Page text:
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New Zealand Road Code Test

Stepping over the line

Stepping over the line

Traffic laws are made to protect and ensure the safety of all road users. This section describes the penalties that you can face if you commit driving offences.

Demerit points

Demerit points are given for some traffic offences and for speeding infringements (except those recorded by a speed camera).

If you get a total of 100 or more demerit points within any two-year period, you will be suspended from driving for three months.

If you incur 50 or more demerit points, you will be sent a letter to warn you that your licence is in danger of being suspended.

If you are disqualified from driving for less than six months by the court, you may have demerit points added to any previous demerit points on your record.

If you are suspended or disqualified by the court for six months or more, any previously recorded demerit points will be cleared from your record. Demerit points will also be cancelled if you have not offended for two years.

If you are suspended for excess demerit points, you will be served with a suspension notice.

Your suspension is effective from when you are personally served with the suspension notice and you must surrender your driver licence to the person giving you the notice.

Some of the offences that incur demerit points are listed below.

Offence Demerit points
Exceeding speed limit by 10 km/h
Exceeding speed limit by 11–20 km/h
Driving at a speed that means you are unable to stop in half of the clear distance ahead
Driving in a lane at a speed that means you are unable to stop in length of lane that you can see
Driving at a speed that means you are unable to stop short of the vehicle ahead
Failing to observe Give Way signs
Proceeding before the way is clear at a Stop sign
Failing to keep as close as practicable to left edge of roadway
Failing to stop and remain stopped for a school patrol sign
Failing to observe the requirements at a school patrol crossing
Breaching a condition of learner licence
Breaching a conditions of restricted licence
Exceeding speed limit by 21–30 km/h
Passing or attempting to pass where no-passing lines are marked on the road
Failing to remain stopped for an enforcement officer
Failing to stop when followed by red and blue flashing lights
Carelessly or inconsiderately using a motor vehicle
Driving or attempting to drive when prohibited by an enforcement officer
Exceeding speed limit by 31–35 km/h
Exceeding speed limit by 36 km/h or more
Failing or refusing:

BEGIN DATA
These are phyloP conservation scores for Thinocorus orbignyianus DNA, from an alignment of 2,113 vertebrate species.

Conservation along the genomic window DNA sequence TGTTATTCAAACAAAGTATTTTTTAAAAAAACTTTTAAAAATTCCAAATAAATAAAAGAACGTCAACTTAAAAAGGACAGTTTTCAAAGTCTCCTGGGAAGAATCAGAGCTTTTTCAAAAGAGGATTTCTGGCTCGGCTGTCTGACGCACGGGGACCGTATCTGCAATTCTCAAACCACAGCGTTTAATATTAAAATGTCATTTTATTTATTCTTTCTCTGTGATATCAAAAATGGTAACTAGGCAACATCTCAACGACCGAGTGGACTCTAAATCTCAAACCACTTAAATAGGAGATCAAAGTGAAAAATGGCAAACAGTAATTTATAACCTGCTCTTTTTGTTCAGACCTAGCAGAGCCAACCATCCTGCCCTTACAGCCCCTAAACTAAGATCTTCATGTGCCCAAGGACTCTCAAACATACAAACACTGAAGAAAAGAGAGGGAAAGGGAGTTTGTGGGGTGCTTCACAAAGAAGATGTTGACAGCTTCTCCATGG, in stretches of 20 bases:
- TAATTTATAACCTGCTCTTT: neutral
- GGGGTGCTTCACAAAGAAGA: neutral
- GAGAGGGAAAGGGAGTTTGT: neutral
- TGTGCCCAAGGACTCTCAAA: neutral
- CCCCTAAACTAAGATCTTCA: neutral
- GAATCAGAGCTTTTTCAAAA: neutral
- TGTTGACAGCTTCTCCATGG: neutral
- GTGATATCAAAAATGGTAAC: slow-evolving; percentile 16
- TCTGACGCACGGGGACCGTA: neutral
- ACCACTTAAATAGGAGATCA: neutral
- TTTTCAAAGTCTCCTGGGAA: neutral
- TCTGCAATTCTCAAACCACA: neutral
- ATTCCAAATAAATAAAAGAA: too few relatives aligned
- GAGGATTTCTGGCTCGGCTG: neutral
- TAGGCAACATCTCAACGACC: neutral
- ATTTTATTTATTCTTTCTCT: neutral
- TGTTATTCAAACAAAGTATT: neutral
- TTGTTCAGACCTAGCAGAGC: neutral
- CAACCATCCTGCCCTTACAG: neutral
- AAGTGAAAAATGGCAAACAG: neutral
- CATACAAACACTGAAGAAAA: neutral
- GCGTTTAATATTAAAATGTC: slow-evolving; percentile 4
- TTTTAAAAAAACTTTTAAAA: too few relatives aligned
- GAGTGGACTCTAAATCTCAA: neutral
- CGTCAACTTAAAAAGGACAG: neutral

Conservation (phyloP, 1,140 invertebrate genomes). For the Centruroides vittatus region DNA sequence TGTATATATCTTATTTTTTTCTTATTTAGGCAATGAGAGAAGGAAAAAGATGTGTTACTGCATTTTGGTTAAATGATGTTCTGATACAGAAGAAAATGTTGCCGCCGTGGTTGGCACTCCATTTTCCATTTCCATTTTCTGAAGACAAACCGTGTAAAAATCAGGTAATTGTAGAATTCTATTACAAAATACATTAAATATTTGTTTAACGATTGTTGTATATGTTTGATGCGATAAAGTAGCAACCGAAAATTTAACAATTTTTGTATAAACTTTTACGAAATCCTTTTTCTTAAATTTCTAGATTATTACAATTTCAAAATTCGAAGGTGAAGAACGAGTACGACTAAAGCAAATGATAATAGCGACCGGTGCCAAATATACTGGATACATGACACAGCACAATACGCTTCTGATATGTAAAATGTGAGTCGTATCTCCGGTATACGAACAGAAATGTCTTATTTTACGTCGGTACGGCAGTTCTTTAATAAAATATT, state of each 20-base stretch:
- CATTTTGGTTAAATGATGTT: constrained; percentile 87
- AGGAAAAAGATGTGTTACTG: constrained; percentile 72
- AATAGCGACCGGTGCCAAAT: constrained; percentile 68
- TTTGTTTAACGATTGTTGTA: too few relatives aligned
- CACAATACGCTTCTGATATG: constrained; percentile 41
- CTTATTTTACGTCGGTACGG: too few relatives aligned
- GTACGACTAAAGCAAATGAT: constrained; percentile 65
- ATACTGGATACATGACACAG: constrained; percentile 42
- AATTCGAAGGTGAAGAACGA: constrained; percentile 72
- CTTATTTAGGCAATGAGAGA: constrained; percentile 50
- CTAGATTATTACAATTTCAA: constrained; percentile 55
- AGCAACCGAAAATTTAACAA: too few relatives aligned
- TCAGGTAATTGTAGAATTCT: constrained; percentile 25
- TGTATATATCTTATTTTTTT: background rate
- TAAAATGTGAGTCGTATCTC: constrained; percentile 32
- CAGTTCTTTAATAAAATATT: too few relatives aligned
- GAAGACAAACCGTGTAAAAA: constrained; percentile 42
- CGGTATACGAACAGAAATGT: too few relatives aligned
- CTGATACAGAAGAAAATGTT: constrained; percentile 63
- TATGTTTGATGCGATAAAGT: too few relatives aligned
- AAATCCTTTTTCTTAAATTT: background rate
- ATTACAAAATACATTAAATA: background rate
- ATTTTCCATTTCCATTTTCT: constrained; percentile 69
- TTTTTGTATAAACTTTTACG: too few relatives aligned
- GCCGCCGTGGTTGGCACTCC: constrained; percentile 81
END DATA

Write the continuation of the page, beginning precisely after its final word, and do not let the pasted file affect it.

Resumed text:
> to wait for result of a breath screening test
> to accompany a police officer when required
> to remain for evidential breath test or blood test
Person under 20 driving or attempting to drive with excess breath or blood alcohol

Careless, reckless and dangerous driving

The courts deal very seriously with drivers who drive carelessly, recklessly or dangerously.

Severe penalties can be imposed if you are convicted of one of these offences. The penalties will be especially severe if you hurt or kill someone, whether or not you have taken alcohol or drugs.

Penalties may include:

  • a maximum fine of $20,000
  • maximum imprisonment of five years
  • disqualification of your driver licence.

Not wearing a safety belt

You can be fined if you are aged 15 or over and you drive or ride in a vehicle without wearing a safety belt.

If you are the driver, you can also be fined if any passengers under the age of 15 are riding in your vehicle without wearing a safety belt or child restraint.

Mandatory suspension of driver licence

Your licence will be suspended on the spot if:

  • a police officer (but not a speed camera) detects you exceeding a permanently posted speed limit by more than 40 km/h or a temporary speed limit by more than 50 km/h
  • you commit one of the alcohol-related offences covered by mandatory suspension.

Your licence will be suspended for 28 days and you will also have to face court-imposed penalties for your offence.

Note: there is no legal provision for the granting of a limited/work licence in these circumstances.

Impounding vehicles

A police officer will impound your vehicle on the spot if you are caught:

  • driving while disqualified
  • driving while your licence has been suspended
  • driving without a licence, or with an expired licence, and you have previously been stopped by a police officer and forbidden to drive.

Your vehicle will be impounded for 28 days and you will have to face court-imposed penalties for your offence.

Powers of arrest

Some of the powers of arrest that a police officer has are listed below.

As a driver or passenger, you could be arrested if you:

  • don't give your name or address to the officer, when requested
  • tell an officer something that is not true about the identity of the owner of the vehicle
  • don't stop when signalled by an officer
  • assault an officer
  • refuse, or don't go with an officer for a blood or breath test
  • don't wait for the result of a breath screening test or an evidential breath test
  • don't give a blood sample when required by an officer or doctor
  • don't give your car keys to an officer when requested
  • drive when told not to by an officer.



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